Now let's examine the second scenario. A more complex situation arises when the recipients email server is located outside the local network (So the sender is email@example.com and the recipient is firstname.lastname@example.org). In this case, the SMTP server needs to locate the recipient's email server.
You might recall that when we discussed the HTTP protocol, your web browser communicates with the DNS server of your ISP to locate the IP address of the web server hosting the web site you want to view.
When sending an external email message, something very similar happens. Your SMTP server will look at the extension of the recipient address, in this case yahoo.com. It will then communicate with the ISP's DNS server to locate the IP Address of yahoo.com's Mail Server. Remember, the IP address identifies the location of the destination server (yahoo.com).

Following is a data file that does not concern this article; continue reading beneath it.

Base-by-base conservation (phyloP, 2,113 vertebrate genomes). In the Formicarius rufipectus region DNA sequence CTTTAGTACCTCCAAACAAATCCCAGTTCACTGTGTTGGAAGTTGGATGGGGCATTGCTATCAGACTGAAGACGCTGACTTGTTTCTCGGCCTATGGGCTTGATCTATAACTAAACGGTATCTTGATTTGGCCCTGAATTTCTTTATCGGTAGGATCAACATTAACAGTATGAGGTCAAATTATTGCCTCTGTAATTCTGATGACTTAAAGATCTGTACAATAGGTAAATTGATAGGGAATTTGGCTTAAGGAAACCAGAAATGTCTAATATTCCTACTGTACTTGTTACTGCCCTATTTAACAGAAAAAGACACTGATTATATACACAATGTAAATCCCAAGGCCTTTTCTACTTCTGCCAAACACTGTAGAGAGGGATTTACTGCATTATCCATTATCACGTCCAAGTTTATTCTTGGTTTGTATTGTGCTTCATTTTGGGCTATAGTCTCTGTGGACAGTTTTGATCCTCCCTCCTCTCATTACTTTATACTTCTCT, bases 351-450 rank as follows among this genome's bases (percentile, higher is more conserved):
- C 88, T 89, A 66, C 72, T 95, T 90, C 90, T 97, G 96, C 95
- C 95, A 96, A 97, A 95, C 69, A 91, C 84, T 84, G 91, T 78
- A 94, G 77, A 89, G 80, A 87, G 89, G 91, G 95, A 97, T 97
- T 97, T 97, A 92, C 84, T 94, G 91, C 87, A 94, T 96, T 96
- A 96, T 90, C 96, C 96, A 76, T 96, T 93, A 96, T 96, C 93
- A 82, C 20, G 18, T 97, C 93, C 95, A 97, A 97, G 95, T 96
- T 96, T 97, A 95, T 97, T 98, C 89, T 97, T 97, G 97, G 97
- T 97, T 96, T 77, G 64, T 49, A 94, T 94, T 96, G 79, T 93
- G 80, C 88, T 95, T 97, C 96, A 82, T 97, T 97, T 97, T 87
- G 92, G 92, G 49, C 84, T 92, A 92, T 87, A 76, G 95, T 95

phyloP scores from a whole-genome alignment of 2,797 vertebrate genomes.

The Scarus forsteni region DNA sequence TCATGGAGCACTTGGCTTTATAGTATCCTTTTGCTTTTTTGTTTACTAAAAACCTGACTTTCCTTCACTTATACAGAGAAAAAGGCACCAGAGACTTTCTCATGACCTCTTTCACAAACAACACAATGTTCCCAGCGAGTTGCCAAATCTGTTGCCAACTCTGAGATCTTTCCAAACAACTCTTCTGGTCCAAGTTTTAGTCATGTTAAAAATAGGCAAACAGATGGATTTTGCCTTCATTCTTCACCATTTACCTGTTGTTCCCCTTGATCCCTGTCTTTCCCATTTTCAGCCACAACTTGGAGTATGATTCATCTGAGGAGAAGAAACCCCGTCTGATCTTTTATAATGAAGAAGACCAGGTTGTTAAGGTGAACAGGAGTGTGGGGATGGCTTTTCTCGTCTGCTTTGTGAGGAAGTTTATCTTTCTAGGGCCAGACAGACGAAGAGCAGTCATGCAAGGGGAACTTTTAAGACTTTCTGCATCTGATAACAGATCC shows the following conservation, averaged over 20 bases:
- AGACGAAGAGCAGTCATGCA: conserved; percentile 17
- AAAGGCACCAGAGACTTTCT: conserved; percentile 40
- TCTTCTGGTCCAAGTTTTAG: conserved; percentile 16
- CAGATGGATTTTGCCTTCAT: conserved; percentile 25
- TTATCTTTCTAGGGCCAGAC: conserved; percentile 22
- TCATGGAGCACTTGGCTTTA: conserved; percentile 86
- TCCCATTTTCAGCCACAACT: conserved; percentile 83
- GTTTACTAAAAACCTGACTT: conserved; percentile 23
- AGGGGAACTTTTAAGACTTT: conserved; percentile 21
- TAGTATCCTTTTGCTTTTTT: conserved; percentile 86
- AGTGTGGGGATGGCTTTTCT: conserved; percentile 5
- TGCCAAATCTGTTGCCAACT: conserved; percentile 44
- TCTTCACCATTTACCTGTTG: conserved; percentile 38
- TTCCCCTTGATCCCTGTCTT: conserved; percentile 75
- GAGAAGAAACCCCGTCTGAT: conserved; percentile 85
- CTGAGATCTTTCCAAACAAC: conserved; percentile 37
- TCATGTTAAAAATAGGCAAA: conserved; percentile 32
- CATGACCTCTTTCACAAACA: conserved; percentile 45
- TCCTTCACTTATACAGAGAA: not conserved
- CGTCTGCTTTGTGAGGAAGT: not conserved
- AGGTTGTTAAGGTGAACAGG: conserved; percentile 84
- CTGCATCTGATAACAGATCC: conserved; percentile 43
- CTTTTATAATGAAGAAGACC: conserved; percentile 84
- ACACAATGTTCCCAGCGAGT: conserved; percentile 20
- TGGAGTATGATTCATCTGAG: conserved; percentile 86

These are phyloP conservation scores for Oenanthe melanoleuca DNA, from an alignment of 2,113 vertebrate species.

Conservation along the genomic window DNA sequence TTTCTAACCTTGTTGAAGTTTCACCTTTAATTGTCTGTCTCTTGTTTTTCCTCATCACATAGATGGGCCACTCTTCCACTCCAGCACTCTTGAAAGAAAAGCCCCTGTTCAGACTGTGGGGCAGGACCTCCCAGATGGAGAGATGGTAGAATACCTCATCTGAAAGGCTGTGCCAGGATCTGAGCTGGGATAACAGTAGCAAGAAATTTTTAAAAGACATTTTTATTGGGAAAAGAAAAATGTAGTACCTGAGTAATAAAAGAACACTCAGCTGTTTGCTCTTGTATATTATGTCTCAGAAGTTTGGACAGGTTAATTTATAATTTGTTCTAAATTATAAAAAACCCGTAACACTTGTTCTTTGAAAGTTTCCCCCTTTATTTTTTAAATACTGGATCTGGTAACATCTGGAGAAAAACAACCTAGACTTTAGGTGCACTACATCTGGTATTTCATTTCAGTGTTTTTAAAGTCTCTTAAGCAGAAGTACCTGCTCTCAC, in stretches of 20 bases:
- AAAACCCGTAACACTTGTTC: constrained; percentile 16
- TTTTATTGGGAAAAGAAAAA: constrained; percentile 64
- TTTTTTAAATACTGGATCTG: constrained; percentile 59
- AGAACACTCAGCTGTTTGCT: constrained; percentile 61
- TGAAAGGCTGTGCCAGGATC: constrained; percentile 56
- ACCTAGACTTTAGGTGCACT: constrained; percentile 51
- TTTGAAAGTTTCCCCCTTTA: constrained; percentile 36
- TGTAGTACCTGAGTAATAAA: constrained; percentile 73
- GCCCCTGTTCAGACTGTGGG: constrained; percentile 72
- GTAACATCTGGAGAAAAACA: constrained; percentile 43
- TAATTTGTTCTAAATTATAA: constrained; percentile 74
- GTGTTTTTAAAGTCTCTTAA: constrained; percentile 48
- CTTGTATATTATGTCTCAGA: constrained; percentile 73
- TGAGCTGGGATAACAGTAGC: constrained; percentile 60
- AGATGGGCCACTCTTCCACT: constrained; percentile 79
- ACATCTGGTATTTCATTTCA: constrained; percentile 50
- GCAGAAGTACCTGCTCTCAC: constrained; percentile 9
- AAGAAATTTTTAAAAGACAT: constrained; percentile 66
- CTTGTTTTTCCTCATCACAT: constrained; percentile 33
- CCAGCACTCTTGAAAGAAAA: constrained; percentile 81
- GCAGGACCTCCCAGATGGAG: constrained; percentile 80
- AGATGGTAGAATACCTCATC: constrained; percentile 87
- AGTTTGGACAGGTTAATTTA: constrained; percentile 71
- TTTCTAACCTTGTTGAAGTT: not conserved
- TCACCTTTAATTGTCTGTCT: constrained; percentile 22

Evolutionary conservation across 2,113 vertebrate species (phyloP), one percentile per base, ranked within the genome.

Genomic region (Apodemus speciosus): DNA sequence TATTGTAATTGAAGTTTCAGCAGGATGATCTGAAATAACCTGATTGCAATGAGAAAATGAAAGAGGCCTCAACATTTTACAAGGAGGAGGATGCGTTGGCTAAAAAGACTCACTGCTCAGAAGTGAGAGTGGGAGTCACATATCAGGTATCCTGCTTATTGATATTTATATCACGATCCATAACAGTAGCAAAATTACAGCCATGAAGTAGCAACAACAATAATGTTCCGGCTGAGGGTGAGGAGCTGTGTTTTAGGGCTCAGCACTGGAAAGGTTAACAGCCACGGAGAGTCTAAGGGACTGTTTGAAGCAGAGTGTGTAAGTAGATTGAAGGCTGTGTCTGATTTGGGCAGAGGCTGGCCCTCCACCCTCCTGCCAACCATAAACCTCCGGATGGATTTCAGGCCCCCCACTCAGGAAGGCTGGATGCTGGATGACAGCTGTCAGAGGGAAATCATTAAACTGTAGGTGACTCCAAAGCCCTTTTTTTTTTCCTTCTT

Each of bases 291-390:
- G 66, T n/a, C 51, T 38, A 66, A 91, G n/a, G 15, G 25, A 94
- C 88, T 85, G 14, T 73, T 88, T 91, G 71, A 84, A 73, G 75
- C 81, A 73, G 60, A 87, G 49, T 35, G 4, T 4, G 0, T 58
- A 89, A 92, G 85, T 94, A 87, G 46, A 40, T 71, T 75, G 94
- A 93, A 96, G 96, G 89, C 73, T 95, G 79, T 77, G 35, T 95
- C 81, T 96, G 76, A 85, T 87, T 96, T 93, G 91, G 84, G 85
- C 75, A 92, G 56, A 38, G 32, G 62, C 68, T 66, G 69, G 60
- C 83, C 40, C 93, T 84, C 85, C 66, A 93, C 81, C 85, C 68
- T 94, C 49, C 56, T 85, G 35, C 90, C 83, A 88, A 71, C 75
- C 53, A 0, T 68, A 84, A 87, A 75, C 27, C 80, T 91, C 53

Once we have the destination IP address, the SMTP server will connect with the destination email server. At this point, the destination server will run a variety of spam filters to ensure the message is not junk mail. Once it is determined the message is safe for delivery, the destination server will keep the message in Joe's email store until Joe connects to his email providers email server and downloads the message, using either POP3 or IMAP.